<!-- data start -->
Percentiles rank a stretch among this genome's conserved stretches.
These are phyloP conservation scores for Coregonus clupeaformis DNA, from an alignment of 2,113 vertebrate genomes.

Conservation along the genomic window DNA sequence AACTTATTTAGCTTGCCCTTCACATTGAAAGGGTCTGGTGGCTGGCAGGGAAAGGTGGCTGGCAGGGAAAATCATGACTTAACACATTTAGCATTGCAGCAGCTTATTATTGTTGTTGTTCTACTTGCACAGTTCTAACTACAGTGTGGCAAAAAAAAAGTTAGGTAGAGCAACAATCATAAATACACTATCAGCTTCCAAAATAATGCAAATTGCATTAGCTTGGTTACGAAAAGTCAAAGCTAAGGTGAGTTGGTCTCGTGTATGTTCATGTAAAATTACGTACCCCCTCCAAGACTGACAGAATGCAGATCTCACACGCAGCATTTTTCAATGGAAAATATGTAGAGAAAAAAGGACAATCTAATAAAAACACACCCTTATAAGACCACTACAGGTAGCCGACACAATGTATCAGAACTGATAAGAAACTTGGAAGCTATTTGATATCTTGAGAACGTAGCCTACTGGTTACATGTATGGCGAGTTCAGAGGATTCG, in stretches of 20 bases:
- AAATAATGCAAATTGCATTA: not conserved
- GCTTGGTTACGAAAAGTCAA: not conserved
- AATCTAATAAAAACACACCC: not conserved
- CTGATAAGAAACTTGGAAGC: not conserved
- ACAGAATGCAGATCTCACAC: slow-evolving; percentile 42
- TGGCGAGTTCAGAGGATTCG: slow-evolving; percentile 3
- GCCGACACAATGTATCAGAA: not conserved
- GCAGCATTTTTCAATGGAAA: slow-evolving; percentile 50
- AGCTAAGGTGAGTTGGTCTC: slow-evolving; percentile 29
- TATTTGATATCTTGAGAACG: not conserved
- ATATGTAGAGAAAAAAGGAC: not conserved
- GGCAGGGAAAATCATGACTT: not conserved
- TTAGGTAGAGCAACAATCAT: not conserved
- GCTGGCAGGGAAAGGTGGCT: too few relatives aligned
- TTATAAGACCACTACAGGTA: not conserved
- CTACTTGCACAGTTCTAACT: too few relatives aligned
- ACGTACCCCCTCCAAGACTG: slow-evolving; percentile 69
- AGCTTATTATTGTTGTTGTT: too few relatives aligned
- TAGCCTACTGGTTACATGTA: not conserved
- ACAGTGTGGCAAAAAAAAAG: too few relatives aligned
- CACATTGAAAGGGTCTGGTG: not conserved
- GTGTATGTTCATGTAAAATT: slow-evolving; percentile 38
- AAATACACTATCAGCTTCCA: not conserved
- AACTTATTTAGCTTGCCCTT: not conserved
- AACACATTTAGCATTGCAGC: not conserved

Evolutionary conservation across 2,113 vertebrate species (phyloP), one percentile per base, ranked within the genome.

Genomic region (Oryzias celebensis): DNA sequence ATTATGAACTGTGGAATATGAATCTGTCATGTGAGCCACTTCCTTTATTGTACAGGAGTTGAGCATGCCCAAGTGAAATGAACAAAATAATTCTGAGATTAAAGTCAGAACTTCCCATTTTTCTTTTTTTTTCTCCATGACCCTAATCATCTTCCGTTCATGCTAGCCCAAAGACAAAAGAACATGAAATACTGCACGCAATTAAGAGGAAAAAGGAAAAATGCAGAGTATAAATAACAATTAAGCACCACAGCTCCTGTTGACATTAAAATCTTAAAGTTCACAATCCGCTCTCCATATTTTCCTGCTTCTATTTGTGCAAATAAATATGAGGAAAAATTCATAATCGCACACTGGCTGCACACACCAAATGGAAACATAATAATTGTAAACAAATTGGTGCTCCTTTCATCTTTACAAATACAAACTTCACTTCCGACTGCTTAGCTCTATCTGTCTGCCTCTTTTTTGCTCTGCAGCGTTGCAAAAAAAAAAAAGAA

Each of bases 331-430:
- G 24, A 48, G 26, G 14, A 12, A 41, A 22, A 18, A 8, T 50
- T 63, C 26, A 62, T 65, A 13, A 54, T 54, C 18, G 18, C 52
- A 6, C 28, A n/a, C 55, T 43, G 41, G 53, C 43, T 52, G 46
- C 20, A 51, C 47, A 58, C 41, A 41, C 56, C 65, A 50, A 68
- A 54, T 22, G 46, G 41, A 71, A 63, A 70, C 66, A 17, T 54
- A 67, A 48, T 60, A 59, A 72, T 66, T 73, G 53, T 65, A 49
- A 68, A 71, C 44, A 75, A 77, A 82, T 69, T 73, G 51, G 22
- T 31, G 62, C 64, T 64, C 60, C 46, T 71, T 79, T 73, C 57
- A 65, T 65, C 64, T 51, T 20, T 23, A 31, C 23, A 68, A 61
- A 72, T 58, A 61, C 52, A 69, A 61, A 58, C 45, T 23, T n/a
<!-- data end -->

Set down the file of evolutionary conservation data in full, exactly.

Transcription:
Percentiles rank a stretch among this genome's conserved stretches.
These are phyloP conservation scores for Coregonus clupeaformis DNA, from an alignment of 2,113 vertebrate genomes.

Conservation along the genomic window DNA sequence AACTTATTTAGCTTGCCCTTCACATTGAAAGGGTCTGGTGGCTGGCAGGGAAAGGTGGCTGGCAGGGAAAATCATGACTTAACACATTTAGCATTGCAGCAGCTTATTATTGTTGTTGTTCTACTTGCACAGTTCTAACTACAGTGTGGCAAAAAAAAAGTTAGGTAGAGCAACAATCATAAATACACTATCAGCTTCCAAAATAATGCAAATTGCATTAGCTTGGTTACGAAAAGTCAAAGCTAAGGTGAGTTGGTCTCGTGTATGTTCATGTAAAATTACGTACCCCCTCCAAGACTGACAGAATGCAGATCTCACACGCAGCATTTTTCAATGGAAAATATGTAGAGAAAAAAGGACAATCTAATAAAAACACACCCTTATAAGACCACTACAGGTAGCCGACACAATGTATCAGAACTGATAAGAAACTTGGAAGCTATTTGATATCTTGAGAACGTAGCCTACTGGTTACATGTATGGCGAGTTCAGAGGATTCG, in stretches of 20 bases:
- AAATAATGCAAATTGCATTA: not conserved
- GCTTGGTTACGAAAAGTCAA: not conserved
- AATCTAATAAAAACACACCC: not conserved
- CTGATAAGAAACTTGGAAGC: not conserved
- ACAGAATGCAGATCTCACAC: slow-evolving; percentile 42
- TGGCGAGTTCAGAGGATTCG: slow-evolving; percentile 3
- GCCGACACAATGTATCAGAA: not conserved
- GCAGCATTTTTCAATGGAAA: slow-evolving; percentile 50
- AGCTAAGGTGAGTTGGTCTC: slow-evolving; percentile 29
- TATTTGATATCTTGAGAACG: not conserved
- ATATGTAGAGAAAAAAGGAC: not conserved
- GGCAGGGAAAATCATGACTT: not conserved
- TTAGGTAGAGCAACAATCAT: not conserved
- GCTGGCAGGGAAAGGTGGCT: too few relatives aligned
- TTATAAGACCACTACAGGTA: not conserved
- CTACTTGCACAGTTCTAACT: too few relatives aligned
- ACGTACCCCCTCCAAGACTG: slow-evolving; percentile 69
- AGCTTATTATTGTTGTTGTT: too few relatives aligned
- TAGCCTACTGGTTACATGTA: not conserved
- ACAGTGTGGCAAAAAAAAAG: too few relatives aligned
- CACATTGAAAGGGTCTGGTG: not conserved
- GTGTATGTTCATGTAAAATT: slow-evolving; percentile 38
- AAATACACTATCAGCTTCCA: not conserved
- AACTTATTTAGCTTGCCCTT: not conserved
- AACACATTTAGCATTGCAGC: not conserved

Evolutionary conservation across 2,113 vertebrate species (phyloP), one percentile per base, ranked within the genome.

Genomic region (Oryzias celebensis): DNA sequence ATTATGAACTGTGGAATATGAATCTGTCATGTGAGCCACTTCCTTTATTGTACAGGAGTTGAGCATGCCCAAGTGAAATGAACAAAATAATTCTGAGATTAAAGTCAGAACTTCCCATTTTTCTTTTTTTTTCTCCATGACCCTAATCATCTTCCGTTCATGCTAGCCCAAAGACAAAAGAACATGAAATACTGCACGCAATTAAGAGGAAAAAGGAAAAATGCAGAGTATAAATAACAATTAAGCACCACAGCTCCTGTTGACATTAAAATCTTAAAGTTCACAATCCGCTCTCCATATTTTCCTGCTTCTATTTGTGCAAATAAATATGAGGAAAAATTCATAATCGCACACTGGCTGCACACACCAAATGGAAACATAATAATTGTAAACAAATTGGTGCTCCTTTCATCTTTACAAATACAAACTTCACTTCCGACTGCTTAGCTCTATCTGTCTGCCTCTTTTTTGCTCTGCAGCGTTGCAAAAAAAAAAAAGAA

Each of bases 331-430:
- G 24, A 48, G 26, G 14, A 12, A 41, A 22, A 18, A 8, T 50
- T 63, C 26, A 62, T 65, A 13, A 54, T 54, C 18, G 18, C 52
- A 6, C 28, A n/a, C 55, T 43, G 41, G 53, C 43, T 52, G 46
- C 20, A 51, C 47, A 58, C 41, A 41, C 56, C 65, A 50, A 68
- A 54, T 22, G 46, G 41, A 71, A 63, A 70, C 66, A 17, T 54
- A 67, A 48, T 60, A 59, A 72, T 66, T 73, G 53, T 65, A 49
- A 68, A 71, C 44, A 75, A 77, A 82, T 69, T 73, G 51, G 22
- T 31, G 62, C 64, T 64, C 60, C 46, T 71, T 79, T 73, C 57
- A 65, T 65, C 64, T 51, T 20, T 23, A 31, C 23, A 68, A 61
- A 72, T 58, A 61, C 52, A 69, A 61, A 58, C 45, T 23, T n/a